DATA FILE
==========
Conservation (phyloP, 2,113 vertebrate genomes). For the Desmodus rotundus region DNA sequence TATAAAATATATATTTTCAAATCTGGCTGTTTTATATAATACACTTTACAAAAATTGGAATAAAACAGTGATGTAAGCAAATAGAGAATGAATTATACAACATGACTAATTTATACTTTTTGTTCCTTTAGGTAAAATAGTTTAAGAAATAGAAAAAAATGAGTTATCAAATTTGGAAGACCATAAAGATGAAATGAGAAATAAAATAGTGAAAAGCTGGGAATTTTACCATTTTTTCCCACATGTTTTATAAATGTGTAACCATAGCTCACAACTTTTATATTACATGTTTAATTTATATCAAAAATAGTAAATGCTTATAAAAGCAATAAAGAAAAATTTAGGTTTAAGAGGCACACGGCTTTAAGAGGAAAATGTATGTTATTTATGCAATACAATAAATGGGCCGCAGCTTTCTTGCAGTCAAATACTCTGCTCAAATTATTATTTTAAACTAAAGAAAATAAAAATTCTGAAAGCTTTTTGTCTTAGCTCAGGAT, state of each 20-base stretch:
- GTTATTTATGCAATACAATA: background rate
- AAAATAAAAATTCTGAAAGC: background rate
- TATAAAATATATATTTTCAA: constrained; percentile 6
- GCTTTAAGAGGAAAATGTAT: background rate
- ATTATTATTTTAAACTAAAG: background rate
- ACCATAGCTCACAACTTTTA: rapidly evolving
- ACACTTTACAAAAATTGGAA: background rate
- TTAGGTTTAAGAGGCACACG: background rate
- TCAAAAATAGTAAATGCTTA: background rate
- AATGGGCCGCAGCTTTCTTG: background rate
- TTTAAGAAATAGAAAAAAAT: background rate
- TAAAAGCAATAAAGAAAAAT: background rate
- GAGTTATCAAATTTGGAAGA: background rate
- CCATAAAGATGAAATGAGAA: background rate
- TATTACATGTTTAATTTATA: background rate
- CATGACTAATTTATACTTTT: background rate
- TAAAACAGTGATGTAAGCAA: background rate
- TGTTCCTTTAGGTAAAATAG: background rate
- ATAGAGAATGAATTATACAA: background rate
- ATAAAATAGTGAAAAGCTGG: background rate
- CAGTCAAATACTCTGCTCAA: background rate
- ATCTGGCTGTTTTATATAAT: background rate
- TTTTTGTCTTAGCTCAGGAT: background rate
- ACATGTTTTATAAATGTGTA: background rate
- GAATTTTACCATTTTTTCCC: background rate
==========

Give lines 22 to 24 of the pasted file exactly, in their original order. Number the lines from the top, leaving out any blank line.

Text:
- CAGTCAAATACTCTGCTCAA: background rate
- ATCTGGCTGTTTTATATAAT: background rate
- TTTTTGTCTTAGCTCAGGAT: background rate